Background: Insomnia symptoms are the most common parent-reported sleep complaints in children; however, little is known about the pathophysiology of childhood insomnia symptoms, including their association with hypothalamic-pituitary-adrenal (HPA) axis activation. The objective of this study is to examine the association between parent-reported insomnia symptoms, objective short sleep duration and cortisol levels in a population-based sample of school-aged children. Design: A sample of 327 children from the Penn State Child Cohort (5-12 years old) underwent 9-h overnight polysomnography and provided evening and morning saliva samples to assay for cortisol. Objective short sleep duration was defined based on the median total sleep time (i.e., < 7·7 h). Parent-reported insomnia symptoms of difficulty initiating and/or maintaining sleep were ascertained with the Pediatric Behavior Scale. Results: Children with parent-reported insomnia symptoms and objective short sleep duration showed significantly increased evening (0·33 ± 0·03 μg/dL) and morning (1·38 ± 0·08 μg/dL) cortisol levels. In contrast, children with parent-reported insomnia symptoms and 'normal' sleep duration showed similar evening and morning cortisol levels (0·23 ± 0·03 μg/dL and 1·13 ± 0·08 μg/dL) compared with controls with 'normal' (0·28 ± 0·02 μg/dL and 1·10 ± 0·04 μg/dL) or short (0·28 ± 0·02 μg/dL and 1·13 ± 0·04 μg/dL) sleep duration. Conclusions: Our findings suggest that insomnia symptoms with short sleep duration in children may be related to 24-h basal or responsive physiological hyperarousal. Future studies should explore the association of insomnia symptoms with short sleep duration with physical and mental health morbidity.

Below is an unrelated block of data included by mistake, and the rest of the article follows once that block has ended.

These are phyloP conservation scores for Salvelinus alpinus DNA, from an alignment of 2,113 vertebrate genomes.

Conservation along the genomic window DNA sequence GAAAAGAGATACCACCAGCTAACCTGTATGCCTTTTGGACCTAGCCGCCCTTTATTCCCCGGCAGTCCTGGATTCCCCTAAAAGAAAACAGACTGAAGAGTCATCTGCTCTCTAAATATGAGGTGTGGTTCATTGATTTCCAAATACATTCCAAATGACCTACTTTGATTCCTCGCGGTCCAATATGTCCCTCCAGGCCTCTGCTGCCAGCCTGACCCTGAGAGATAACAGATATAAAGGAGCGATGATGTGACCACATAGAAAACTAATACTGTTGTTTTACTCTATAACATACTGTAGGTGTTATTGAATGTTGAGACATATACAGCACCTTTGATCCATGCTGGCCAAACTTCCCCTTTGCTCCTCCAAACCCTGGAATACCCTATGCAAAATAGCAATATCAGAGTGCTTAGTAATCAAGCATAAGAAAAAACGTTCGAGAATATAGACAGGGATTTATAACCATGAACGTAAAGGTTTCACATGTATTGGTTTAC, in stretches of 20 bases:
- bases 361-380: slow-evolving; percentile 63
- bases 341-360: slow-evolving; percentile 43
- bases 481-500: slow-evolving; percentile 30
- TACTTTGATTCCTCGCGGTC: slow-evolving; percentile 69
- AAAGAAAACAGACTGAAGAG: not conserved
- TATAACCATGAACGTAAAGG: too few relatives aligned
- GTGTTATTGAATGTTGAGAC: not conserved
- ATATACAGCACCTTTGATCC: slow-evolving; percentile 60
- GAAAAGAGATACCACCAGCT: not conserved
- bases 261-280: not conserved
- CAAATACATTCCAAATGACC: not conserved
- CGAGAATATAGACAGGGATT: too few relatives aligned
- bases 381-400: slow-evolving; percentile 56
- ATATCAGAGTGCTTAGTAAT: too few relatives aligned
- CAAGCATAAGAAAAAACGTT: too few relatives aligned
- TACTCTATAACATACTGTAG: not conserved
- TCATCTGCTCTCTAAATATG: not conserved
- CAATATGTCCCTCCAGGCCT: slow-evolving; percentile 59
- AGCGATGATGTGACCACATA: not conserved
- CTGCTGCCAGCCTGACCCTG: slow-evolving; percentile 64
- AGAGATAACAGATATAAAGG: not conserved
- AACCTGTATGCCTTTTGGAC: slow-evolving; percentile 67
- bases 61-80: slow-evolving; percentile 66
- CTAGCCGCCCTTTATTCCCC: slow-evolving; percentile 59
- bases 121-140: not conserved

All Science Journal Classification (ASJC) codes
- Clinical Biochemistry